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Qais Akbar Omar (GRS’16), a graduate student in the Creative Writing Program, has published a much-praised memoir, A Fort of Nine Towers: An Afghan Family Story. He recalls how the violence and tumult of civil war jolted his family, who, despite losing relatives, their home, and possessions, continued to nurture his wish to attend a university.

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Faculty Accolates: February 2011

Oxford University Press recently published a book by Assistant Professor of History Brooke Blower titled Becoming Americans in Paris: Transatlantic Politics and Culture Between the World Wars.


Professor of Political Science Walter Clemens gave the Glasmacher Lecture on February 3 in Ottawa, Canada, at the Symposium on Conflict Resolution. The symposium was sponsored by the Centre for Research on Conflict at Saint Paul University, the Department of Law at Carleton University, and the Faculty of Law from the University of Ottawa. The topic was “Can—Should—We Negotiate with Evil? Spirituality, Emergent Creativity, and Reconciliation.” The talk enlarged on arguments in Clemens’s recent book Getting to Yes in Korea (Boulder: Paradigm Publishers, 2010), which has an Introduction by Governor Bill Richardson.


Professor of International Relations and Geography & Environment Adil Najam has been appointed to the Visiting Committee of the Massachusetts Institute of Technology (MIT) Corporation. Professor Najam, who is also the Director of the Frederick S. Pardee Center for the Study of the Longer-Range Future, will serve for a two-year term on the Visiting Committee for the MIT Department of Urban Studies and Planning.


After spending 16-plus hours each day running the U.S.-led war in Afghanistan, American General David Petraeus tries to thumb through a few pages of a book each night before his eyes close and it falls to the ground. The most recent topic? Afghanistan, of course. The four-star general told Reuters that his nightstand currently holds a book by a leading expert on the country: CAS Professor of Anthropology Thomas Barfield‘s book titled Afghanistan: A Cultural and Political History. Read the full article on Reuters.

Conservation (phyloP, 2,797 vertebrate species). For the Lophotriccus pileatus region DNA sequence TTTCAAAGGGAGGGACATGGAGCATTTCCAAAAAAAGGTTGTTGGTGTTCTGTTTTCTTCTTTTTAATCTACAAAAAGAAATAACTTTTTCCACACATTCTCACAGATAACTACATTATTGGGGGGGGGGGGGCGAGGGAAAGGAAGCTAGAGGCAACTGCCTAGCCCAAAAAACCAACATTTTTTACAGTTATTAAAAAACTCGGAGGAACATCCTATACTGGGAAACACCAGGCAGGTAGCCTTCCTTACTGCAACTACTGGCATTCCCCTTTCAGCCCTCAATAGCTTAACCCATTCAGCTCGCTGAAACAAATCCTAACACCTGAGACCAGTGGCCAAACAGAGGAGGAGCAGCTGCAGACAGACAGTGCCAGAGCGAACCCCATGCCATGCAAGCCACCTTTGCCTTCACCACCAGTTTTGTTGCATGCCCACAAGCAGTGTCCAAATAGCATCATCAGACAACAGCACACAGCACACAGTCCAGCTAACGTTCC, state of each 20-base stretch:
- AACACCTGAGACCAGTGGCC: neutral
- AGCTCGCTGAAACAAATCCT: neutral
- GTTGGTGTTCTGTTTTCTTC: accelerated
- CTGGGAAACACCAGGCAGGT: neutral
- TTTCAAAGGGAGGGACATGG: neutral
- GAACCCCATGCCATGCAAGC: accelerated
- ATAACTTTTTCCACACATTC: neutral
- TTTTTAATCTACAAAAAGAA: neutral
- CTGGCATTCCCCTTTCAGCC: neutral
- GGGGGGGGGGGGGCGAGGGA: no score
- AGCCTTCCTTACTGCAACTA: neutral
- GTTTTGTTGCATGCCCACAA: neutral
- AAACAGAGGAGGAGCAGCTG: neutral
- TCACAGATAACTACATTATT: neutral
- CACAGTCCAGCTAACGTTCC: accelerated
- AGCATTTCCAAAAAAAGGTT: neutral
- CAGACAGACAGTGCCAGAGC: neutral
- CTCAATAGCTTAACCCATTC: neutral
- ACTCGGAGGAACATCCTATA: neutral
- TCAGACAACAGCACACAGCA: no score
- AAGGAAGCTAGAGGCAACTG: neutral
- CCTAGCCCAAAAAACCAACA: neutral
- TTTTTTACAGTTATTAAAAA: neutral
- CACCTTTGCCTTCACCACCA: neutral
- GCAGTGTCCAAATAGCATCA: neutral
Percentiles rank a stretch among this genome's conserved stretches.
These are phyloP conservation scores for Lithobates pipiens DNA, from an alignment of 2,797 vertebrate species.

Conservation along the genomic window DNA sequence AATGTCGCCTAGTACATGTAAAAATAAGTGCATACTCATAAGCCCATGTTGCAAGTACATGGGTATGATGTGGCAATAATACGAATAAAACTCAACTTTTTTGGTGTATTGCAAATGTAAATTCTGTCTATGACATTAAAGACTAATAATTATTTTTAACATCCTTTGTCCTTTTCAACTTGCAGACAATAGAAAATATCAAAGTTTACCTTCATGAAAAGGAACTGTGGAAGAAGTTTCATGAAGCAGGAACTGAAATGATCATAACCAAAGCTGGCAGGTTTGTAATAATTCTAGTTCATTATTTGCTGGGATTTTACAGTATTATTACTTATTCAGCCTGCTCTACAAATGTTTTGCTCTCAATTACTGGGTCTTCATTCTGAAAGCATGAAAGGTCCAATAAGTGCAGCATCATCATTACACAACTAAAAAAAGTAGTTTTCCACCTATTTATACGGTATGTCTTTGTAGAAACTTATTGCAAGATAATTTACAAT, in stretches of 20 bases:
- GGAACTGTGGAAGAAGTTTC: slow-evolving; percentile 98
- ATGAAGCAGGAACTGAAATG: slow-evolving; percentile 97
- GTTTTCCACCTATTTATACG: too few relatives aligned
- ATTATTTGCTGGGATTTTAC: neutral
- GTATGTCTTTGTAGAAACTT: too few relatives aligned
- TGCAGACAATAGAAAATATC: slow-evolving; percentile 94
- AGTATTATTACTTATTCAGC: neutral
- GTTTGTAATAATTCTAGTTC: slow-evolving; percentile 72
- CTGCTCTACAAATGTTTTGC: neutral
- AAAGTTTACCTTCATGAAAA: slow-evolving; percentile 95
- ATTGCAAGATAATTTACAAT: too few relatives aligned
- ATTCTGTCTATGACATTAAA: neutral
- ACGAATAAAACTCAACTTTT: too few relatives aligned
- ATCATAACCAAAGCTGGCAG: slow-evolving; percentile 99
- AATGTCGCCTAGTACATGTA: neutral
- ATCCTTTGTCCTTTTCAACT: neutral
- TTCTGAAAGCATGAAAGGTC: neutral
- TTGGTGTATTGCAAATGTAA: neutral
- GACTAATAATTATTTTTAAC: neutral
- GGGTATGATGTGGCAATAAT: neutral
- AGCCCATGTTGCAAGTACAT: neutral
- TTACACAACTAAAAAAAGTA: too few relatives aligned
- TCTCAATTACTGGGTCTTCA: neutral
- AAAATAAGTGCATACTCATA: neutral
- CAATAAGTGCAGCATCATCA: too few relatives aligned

Archie Burnett, Professor of English and Co-Director of the Editorial Institute, has been awarded the John T. Shawcross Award by the Milton Society of America for the most distinguished reference work on Milton published in 2009. He shares the award with Stephen Dobranski (Georgia State University) for A Variorum Commentary on the Poems of John Milton: Samson Agonistes (Duquesne University Press, 2009). Professor Burnett wrote the critical introduction to the volume; Professor Dobranski edited the text.


This January, Oxford University Press published the sixth expanded edition of CAS Professor of History Charles Capper and David A. Hollinger’s American Intellectual Tradition, 2 vols. These volumes have been in print through six editions over the last 20 years and are now the standard sourcebook used in American intellectual history and related courses in colleges and universities throughout the US and the UK. Read by a wide range of educated and scholarly readers, the works have sold over 100,000. Capper is also the coeditor of the journal Modern Intellectual History, published by Cambridge University Press.


The work of Chemistry Department Chair John Straub and his collaborators at the University of Maryland, Dr. Govardhan Reddy and Professor Dave Thirumalai, demonstrates that when aggregation occurs in aqueous solution between amyloid or prion peptides—which are associated with protein-misfolding diseases—a dry interface between the biomolecules forms in two different ways, suggesting how aggregation rates might differ substantially between proteins. The work is highlighted in the December 2010 issue of C&E News.